Sixty-two percent of adult Americans are overweight or obese, according to the Centers for Disease Control. More than 9 million children and teenagers are suffering the same problems. An increase in fast food consumption, coupled with low physical activity, largely contribute to the problem. Given those facts, it's no surprise that dieting and weight loss are common issues among people of all ages.
Up to 50 percent of women are on a diet at any given time, according to Judy Mahle Lutter in her book "The Bodywise Woman." Up to 90 percent of teenagers diet regularly, and up to 50 percent of younger kids have tried a diet at some point.
Weight Loss Industry
Americans spend more money in dieting, dieting products and weight loss surgery than any other people in the world. According to Marketdata, Americans spent $46.3 billion in weight loss products in 2004, the last year a survey was conducted. The numbers are expected to continue to grow significantly every year.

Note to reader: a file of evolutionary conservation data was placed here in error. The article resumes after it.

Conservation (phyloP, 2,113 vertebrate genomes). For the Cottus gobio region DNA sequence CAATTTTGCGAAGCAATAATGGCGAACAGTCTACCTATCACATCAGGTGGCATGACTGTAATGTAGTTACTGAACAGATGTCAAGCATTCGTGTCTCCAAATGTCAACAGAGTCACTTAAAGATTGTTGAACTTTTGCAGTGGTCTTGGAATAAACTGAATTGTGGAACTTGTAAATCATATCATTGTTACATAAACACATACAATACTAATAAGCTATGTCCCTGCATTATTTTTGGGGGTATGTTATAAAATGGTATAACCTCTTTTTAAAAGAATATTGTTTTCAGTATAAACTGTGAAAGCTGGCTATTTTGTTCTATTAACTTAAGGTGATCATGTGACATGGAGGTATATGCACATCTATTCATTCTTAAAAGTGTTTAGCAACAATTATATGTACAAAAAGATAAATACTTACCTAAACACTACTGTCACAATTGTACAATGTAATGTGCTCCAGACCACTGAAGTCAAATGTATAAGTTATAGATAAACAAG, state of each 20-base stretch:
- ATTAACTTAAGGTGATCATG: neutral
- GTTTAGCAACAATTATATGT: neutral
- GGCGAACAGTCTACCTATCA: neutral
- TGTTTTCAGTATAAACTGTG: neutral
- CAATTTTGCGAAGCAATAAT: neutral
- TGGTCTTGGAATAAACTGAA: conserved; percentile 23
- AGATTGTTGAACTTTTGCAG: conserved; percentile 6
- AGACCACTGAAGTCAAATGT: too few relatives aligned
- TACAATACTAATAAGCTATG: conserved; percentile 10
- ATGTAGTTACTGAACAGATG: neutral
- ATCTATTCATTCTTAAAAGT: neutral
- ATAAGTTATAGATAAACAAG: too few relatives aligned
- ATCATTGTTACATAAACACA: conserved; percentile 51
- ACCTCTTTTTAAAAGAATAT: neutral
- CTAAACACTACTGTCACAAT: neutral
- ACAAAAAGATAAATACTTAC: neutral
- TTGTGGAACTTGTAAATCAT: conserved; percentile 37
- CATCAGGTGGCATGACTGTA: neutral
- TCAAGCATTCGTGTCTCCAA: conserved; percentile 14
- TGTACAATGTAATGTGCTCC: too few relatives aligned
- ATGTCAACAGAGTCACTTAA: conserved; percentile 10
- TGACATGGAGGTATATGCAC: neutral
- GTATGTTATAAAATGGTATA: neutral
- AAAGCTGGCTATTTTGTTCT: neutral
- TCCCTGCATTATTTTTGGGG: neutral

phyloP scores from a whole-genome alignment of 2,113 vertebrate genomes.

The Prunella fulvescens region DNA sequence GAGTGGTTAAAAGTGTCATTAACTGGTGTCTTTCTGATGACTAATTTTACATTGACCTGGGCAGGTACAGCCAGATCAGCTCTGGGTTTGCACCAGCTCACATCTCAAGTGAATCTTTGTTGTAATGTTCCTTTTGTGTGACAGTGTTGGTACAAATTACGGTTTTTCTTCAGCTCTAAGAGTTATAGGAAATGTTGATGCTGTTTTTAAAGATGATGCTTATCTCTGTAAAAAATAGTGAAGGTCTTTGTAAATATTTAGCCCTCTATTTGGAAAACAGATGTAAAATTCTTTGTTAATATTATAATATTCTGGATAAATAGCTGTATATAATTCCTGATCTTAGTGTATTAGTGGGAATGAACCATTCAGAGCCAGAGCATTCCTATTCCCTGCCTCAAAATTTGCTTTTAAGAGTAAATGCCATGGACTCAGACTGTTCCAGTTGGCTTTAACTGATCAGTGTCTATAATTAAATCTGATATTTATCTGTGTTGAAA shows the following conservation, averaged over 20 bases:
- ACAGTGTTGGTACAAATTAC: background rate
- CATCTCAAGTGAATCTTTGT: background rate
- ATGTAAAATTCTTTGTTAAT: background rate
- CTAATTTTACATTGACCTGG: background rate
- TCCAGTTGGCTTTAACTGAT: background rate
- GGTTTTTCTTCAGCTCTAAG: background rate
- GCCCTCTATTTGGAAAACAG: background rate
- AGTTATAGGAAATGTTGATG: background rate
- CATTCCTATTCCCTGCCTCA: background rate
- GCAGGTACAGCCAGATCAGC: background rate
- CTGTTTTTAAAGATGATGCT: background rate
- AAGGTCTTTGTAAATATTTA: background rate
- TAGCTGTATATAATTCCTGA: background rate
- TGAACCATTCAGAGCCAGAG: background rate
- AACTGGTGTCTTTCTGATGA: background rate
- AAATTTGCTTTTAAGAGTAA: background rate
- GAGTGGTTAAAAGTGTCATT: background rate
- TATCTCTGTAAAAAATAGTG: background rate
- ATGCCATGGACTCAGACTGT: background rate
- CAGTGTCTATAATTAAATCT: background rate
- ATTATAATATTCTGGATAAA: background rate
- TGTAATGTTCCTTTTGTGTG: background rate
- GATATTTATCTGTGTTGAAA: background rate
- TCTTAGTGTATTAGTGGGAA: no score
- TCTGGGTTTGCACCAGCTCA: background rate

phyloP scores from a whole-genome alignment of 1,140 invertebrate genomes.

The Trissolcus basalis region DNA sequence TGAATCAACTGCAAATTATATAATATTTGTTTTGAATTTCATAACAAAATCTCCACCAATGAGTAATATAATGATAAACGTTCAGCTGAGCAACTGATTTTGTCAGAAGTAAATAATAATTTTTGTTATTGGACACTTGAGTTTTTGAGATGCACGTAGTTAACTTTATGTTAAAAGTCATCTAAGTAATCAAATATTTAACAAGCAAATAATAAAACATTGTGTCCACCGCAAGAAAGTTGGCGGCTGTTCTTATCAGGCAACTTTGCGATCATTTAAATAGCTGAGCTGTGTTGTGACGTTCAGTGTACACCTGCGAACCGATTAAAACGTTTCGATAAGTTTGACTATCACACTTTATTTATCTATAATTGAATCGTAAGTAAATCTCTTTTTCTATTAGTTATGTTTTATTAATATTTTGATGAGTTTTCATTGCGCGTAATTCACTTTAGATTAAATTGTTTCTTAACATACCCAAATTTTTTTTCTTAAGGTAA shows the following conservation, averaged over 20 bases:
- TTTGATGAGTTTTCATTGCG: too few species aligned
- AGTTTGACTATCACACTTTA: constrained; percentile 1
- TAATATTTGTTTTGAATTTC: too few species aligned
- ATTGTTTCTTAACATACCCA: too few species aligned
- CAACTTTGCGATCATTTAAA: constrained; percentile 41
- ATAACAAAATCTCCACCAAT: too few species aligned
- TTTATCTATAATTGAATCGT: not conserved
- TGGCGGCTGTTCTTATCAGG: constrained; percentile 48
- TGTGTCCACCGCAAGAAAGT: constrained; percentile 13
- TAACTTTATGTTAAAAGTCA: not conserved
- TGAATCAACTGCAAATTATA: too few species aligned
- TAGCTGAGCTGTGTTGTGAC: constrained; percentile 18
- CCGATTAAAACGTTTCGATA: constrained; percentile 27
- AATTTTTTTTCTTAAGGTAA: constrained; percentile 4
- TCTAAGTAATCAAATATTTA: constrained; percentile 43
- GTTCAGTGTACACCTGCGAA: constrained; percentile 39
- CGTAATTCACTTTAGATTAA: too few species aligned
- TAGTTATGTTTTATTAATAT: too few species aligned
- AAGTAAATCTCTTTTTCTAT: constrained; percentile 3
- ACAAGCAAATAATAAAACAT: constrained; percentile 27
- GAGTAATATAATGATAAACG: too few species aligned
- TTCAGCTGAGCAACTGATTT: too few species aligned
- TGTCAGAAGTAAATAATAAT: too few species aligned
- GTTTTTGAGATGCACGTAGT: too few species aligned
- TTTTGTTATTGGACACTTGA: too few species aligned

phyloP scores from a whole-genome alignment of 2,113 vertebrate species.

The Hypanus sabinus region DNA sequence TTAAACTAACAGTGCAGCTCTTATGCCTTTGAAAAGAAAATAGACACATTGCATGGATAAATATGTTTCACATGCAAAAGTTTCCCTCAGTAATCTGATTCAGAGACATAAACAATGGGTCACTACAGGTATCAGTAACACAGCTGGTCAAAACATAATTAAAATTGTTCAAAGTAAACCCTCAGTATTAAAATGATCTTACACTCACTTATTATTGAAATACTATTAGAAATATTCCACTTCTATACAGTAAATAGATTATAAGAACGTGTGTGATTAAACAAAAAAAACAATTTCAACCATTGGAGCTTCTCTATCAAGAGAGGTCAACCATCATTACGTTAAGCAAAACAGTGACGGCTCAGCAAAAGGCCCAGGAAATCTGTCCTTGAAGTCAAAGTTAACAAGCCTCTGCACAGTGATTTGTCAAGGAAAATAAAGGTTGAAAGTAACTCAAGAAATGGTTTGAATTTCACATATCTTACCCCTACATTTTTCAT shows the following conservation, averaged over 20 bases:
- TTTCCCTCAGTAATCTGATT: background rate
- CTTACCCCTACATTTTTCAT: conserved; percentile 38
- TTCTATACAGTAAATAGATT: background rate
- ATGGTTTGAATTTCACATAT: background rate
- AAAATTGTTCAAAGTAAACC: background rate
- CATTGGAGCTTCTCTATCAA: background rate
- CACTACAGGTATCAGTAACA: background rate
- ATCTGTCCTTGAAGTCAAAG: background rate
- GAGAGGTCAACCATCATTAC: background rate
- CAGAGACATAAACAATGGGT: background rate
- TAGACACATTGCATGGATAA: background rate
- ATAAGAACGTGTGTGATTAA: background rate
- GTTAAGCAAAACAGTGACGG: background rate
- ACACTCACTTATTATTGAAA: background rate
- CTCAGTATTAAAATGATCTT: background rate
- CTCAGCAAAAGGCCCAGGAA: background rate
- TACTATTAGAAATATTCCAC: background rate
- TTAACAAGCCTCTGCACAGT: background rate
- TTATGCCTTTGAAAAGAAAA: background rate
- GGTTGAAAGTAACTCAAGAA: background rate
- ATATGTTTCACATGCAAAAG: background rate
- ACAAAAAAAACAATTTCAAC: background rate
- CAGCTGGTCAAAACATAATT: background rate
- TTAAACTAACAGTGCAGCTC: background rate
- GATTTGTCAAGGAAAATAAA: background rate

Many of the beliefs related to dieting and weight loss are erroneous. For example, it makes no difference whether you eat your calories at night or during the day. It's the total number of calories you consume throughout the day that makes or breaks your diet. Another common myth is that carbohydrates are the enemy. The truth is that complex carbs such as whole grains, brown rice and unsweetened cereals are excellent sources of fiber and can help with weight loss. Simple carbs like sugars and highly processed grains and flours are the problem.
According to data published by the University of Colorado, 35 percent of people who start by dieting occasionally become addicted to dieting. As of 1990, the average dieting age for girls was 8 years old. That's down from 14 in 1970.